Mitt Romney and his wife, Ann, enjoy an ice cream to cool off during a break from the campaign trail. (AP via ABC News)

But it places incredible physical, intellectual and psychic demands on the candidates.  Bill Clinton famously gained weight during his 1992 race and completely lost his voice in his dash to the finish.  I remember meeting him with a friend on the campaign trail during the summer of 1992.  At one o’clock in the morning at the Peabody Hotel in Memphis, Tennessee, he still stopped to meet every single person in the lobby. Obama, it is perhaps less well-known, lost weight on his spare physique in 2008.  Clinton’s propensity to eat on the campaign trail, and Obama’s commensurate ability to burn calories reminded me of a Senate colleague who, while running for the State Senate in Maryland, lost 40 pounds: politics plays havoc with the human frame.  Obama’s voice in Ohio already sounds raspy.  Even on vacation, you could see Romney’s magnificent coiffeur begin to wilt.  Just wait until he hits North Carolina in August.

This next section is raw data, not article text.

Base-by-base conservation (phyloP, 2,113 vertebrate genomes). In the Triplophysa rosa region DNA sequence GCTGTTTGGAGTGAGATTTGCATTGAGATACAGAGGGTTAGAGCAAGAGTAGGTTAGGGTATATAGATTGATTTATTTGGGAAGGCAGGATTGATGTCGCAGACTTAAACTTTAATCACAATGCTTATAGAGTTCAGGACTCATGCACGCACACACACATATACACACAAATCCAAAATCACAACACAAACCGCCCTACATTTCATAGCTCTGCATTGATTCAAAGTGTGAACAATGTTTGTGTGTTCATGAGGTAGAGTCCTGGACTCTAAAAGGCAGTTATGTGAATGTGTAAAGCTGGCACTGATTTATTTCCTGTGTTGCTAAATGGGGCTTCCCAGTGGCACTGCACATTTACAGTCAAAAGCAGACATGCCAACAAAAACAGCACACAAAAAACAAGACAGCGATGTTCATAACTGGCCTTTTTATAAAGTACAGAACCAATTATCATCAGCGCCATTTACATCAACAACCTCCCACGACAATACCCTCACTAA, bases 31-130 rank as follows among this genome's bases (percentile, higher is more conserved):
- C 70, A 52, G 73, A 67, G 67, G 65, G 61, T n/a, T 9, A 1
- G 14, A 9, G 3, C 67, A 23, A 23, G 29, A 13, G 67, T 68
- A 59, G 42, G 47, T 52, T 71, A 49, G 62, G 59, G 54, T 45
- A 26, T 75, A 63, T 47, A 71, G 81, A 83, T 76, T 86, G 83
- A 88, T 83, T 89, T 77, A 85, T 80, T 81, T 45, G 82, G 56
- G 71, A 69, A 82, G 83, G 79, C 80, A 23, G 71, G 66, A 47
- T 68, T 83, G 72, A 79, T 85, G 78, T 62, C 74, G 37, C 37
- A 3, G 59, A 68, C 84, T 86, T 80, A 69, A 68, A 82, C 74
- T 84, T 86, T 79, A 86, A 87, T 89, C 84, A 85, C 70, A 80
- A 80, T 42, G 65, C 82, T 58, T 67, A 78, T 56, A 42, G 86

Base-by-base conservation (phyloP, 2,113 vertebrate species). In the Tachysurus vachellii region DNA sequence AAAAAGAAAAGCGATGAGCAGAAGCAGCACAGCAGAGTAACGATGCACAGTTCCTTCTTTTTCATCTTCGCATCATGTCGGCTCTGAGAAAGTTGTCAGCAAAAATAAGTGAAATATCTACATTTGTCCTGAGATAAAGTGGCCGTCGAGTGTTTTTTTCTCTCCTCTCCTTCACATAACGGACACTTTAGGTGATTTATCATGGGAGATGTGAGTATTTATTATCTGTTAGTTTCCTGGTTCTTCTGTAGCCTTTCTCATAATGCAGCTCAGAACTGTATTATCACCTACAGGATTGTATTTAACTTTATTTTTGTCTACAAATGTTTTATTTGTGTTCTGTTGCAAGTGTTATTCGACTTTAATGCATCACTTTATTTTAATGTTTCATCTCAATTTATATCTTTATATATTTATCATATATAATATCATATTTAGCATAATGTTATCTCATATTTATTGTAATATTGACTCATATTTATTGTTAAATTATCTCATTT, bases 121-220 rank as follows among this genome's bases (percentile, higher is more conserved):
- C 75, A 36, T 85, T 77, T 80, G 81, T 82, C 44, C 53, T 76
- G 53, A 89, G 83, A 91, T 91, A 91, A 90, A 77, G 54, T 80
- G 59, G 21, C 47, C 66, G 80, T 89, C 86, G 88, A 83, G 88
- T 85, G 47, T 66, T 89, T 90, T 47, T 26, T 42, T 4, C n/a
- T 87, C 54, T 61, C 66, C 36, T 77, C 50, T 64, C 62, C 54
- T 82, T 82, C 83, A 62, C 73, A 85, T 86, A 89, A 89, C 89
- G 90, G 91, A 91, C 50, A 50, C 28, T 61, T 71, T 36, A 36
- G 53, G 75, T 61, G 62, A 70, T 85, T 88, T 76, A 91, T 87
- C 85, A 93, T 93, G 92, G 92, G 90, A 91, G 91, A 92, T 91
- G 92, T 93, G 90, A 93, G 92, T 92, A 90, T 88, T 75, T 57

The primary and general election campaign you see on television (whether you follow it intently or whether it forces itself on your consciousness occasionally) is mirrored all across the country in towns and cities and villages and counties, in congressional and state legislative districts, in cantons and parishes and townships, as thousands of people stand for office for mayor, city council, school board, county supervisor, state assembly, and dogcatcher. This is the real stuff of republicanism, far from the attention of national media and big money, and it is as physical and grueling and demanding as any national race for the candidates and families involved. For months, they will be running, their own names in contention against others, out in public, meeting people, asking for votes.